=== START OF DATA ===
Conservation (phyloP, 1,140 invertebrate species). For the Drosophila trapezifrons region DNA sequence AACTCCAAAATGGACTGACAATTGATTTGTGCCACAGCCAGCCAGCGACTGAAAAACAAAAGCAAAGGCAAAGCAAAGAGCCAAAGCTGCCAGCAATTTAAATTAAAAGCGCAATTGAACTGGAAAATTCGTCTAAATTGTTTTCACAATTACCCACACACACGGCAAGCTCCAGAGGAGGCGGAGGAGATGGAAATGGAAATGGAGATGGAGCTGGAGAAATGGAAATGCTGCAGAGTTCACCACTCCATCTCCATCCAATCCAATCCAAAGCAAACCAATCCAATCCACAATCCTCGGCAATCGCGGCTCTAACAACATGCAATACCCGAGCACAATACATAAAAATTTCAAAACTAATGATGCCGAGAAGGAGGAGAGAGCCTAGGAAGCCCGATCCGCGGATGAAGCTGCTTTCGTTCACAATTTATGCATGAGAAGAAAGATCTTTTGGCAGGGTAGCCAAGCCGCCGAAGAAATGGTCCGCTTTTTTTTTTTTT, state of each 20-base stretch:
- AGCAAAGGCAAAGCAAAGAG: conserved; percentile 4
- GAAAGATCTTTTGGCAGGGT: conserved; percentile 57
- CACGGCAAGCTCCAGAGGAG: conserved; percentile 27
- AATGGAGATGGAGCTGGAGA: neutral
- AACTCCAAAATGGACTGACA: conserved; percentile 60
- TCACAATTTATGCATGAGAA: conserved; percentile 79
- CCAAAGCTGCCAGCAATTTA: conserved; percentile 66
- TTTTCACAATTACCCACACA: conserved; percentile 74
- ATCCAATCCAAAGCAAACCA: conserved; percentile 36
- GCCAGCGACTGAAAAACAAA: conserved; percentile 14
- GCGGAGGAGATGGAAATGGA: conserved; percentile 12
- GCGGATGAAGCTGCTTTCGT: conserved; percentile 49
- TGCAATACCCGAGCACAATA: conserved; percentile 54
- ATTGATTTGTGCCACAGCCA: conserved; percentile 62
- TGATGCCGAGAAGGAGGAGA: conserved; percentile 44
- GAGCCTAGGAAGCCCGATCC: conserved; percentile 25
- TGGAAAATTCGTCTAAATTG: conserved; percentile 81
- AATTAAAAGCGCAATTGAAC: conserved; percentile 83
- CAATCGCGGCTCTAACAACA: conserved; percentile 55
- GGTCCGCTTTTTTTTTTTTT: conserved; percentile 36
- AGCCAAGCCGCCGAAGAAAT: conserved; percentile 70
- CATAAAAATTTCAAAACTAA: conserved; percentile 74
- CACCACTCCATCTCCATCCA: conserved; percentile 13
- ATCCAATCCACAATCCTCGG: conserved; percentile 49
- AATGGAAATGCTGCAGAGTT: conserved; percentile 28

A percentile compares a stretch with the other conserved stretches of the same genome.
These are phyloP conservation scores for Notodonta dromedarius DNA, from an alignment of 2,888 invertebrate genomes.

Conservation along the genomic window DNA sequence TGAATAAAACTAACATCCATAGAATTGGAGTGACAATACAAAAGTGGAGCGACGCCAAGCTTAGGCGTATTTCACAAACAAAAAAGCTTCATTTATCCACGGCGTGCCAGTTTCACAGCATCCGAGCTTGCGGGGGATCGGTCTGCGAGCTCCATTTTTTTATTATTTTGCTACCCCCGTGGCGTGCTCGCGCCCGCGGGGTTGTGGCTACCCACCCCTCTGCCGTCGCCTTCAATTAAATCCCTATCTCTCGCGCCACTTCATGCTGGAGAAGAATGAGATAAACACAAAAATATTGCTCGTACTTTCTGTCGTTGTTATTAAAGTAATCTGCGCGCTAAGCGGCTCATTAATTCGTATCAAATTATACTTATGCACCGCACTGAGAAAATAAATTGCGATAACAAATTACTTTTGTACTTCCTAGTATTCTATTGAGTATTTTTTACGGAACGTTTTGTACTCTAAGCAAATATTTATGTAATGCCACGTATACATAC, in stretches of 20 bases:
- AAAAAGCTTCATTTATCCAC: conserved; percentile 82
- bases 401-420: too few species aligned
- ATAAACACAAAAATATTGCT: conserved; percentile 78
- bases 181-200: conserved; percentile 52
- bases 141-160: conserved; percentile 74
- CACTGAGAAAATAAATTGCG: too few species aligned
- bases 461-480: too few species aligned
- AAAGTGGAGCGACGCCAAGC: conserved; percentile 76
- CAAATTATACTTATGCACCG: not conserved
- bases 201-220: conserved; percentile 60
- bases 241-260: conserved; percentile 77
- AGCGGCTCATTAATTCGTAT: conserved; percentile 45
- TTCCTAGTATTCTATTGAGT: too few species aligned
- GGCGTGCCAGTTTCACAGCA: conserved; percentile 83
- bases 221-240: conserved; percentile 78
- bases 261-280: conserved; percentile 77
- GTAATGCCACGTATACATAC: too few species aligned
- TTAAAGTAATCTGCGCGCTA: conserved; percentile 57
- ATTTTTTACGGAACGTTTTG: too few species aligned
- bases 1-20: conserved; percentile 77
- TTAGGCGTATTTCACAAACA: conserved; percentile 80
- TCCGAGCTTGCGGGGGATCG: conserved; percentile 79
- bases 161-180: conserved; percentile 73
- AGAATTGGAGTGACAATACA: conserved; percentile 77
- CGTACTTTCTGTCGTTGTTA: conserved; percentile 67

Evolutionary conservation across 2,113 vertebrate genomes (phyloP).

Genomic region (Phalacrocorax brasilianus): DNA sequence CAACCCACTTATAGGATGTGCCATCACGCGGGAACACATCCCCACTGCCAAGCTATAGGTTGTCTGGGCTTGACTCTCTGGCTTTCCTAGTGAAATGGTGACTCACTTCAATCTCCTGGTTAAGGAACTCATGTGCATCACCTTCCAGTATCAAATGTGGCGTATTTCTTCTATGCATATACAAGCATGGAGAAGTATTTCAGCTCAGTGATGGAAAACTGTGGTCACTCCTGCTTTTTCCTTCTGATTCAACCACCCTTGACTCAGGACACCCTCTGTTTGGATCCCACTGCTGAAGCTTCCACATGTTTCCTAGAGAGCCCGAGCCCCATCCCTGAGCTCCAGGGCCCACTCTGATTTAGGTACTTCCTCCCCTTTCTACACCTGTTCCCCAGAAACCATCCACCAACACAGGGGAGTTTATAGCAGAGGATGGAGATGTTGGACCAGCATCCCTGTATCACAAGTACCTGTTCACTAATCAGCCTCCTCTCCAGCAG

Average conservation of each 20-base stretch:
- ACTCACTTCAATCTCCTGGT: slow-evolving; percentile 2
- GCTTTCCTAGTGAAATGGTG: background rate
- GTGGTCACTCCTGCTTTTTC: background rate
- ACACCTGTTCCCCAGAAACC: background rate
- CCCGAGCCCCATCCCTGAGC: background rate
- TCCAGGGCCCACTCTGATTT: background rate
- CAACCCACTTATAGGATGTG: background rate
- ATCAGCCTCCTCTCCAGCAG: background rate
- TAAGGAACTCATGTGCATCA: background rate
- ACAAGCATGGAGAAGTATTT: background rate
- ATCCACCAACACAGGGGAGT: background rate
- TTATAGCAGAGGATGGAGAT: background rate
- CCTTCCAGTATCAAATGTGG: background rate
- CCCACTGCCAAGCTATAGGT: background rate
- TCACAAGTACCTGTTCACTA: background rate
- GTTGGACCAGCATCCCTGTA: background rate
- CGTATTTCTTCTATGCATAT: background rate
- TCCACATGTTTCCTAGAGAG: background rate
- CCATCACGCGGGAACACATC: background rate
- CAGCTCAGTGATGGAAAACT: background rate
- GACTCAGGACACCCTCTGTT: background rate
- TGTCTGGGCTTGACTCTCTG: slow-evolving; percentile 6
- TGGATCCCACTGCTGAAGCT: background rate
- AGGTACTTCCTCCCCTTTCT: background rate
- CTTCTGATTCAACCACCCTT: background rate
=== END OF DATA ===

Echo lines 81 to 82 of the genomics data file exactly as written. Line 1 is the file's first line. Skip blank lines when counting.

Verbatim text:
- AGGTACTTCCTCCCCTTTCT: background rate
- CTTCTGATTCAACCACCCTT: background rate